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Encinitas conservation efforts to maintain open spaces.
A sign located near the entrance of the Manchester Preserve Hiking Trail in Encinitas. The council passed a resolution to further preserve open spaces. Photo by Jordan P. Ingram
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Encinitas resolution commits to further protect city’s open spaces

ENCINITAS — The City of Encinitas’ has largely promoted the conservation of the city’s open spaces for environmental reasons but a new resolution doubles down on that commitment moving forward.

The resolution, presented to the Encinitas City Council by Councilwoman Joy Lyndes and Councilwoman Kellie Hinze, will aim to work more closely with local conservation groups to improve habitat restoration efforts.

“Our goal in doing this is to rearticulate our values, to be clear on where we stand today and look forward to the future — to look forward to budget season and hopefully we can expand some of our habitat restoration programs,” Hinze said.

Hinze and Lyndes worked with several members of city staff and intern Courtney Johnson, who is a student in the environmental planning program at Cal State San Marcos.

“As a part of that we were asking her to do a little bit of research for us to try to get a bearing on what we’re doing here in our city as far as our codes and policies and our general plan, but also what are other cities and jurisdictions doing around us,” Lyndes said.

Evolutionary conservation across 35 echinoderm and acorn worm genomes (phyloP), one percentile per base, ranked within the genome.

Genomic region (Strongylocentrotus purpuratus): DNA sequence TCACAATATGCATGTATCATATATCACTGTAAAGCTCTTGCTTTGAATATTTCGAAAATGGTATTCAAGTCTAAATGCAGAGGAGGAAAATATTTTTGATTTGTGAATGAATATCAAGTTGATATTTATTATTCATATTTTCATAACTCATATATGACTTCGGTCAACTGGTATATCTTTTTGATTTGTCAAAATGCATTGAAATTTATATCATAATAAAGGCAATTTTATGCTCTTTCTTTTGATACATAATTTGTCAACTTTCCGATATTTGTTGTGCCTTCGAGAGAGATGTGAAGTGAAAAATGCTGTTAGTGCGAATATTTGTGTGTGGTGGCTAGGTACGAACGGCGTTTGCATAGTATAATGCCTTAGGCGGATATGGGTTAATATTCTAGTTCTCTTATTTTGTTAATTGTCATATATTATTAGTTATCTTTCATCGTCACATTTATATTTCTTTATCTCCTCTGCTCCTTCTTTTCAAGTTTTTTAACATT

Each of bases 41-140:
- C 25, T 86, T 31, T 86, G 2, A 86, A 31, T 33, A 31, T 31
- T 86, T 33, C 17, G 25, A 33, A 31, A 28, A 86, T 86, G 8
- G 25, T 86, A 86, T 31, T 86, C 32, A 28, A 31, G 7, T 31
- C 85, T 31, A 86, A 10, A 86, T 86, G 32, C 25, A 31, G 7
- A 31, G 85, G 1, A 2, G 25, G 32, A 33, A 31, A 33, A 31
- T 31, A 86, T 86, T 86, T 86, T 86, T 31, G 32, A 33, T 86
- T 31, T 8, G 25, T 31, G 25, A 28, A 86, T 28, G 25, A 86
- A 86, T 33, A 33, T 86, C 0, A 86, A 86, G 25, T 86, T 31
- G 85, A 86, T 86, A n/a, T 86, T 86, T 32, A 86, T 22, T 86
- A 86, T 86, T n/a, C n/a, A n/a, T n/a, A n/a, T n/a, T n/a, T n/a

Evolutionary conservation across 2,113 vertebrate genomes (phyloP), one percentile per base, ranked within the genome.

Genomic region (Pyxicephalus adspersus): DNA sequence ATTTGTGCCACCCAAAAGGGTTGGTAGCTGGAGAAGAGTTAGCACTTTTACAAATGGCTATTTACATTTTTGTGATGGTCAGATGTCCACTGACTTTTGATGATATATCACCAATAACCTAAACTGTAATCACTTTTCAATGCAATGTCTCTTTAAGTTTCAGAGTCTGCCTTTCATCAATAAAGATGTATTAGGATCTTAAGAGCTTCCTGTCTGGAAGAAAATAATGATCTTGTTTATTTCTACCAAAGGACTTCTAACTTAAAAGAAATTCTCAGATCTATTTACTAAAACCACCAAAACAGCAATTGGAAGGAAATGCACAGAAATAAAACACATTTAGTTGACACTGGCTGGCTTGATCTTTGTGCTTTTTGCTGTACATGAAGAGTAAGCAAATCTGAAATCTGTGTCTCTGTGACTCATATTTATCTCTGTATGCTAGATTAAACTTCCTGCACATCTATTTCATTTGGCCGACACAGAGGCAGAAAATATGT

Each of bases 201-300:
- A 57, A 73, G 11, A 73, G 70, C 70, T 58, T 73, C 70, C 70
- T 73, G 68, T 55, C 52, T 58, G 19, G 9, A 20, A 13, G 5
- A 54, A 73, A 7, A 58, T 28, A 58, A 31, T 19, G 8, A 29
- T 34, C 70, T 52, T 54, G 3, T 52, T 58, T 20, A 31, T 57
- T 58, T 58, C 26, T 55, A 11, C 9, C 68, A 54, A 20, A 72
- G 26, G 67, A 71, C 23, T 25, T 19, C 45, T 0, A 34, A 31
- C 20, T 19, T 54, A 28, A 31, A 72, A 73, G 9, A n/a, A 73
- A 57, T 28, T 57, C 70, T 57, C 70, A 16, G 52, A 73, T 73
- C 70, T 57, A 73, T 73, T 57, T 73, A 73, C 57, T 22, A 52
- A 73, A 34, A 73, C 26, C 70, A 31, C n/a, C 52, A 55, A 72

Encinitas open spaces. A sign post at Manchester Preserve Hiking Trail in Encinitas.
A signpost at Manchester Preserve Hiking Trail in Encinitas. Photo by Jordan P. Ingram

The council unanimously approved the resolution, which names several local organizations, such as Solana Beach-based Nature Collective, San Diego Botanic Garden and Escondido Creek Conservancy, as potential collaborative partners.

Protecting open spaces is a difficult task for a city that also struggles to meet state-mandated affordable housing requirements. Encinitas has a long history of conservancy that many residents also wish to keep.

“I know that housing is a big issue and housing and open space clash, however, if we look at infill development and protect our open space I think that’s a good way forward,” Encinitas resident Kristine Schindler said.

While the resolution only reaffirms the city’s commitment to conservation and preserving open spaces, Jennifer Bright, associate director of the Nature Collective, said the ongoing COVID-19 pandemic has instilled an even greater desire to keep local plants and wildlife safe.

“For many people, including me, COVID-19 isolation brought a new and deeper appreciation for open space and its meaning to our collective well-being,” Bright said. “Nature Collective strongly champions open space for all.”

The resolution’s final clause also commits to investigating further policy changes to help conserve open spaces. Diane Nygaard, of the San Diego Sierra Club, said this portion of resolution is key, as more direct policies can and should be implemented in Encinitas.

“We believe that completion of the Encinitas city-level conservation plan is the next critical step toward achieving the goals of your resolution, and doing so in a comprehensive way that addresses both public and private lands,” Nygaard said. “This will ensure that conservation in Encinitas is integrated with broader regional and statewide efforts to conserve the rich natural resources of your city. We are committed to work with the City toward achieving this important goal.”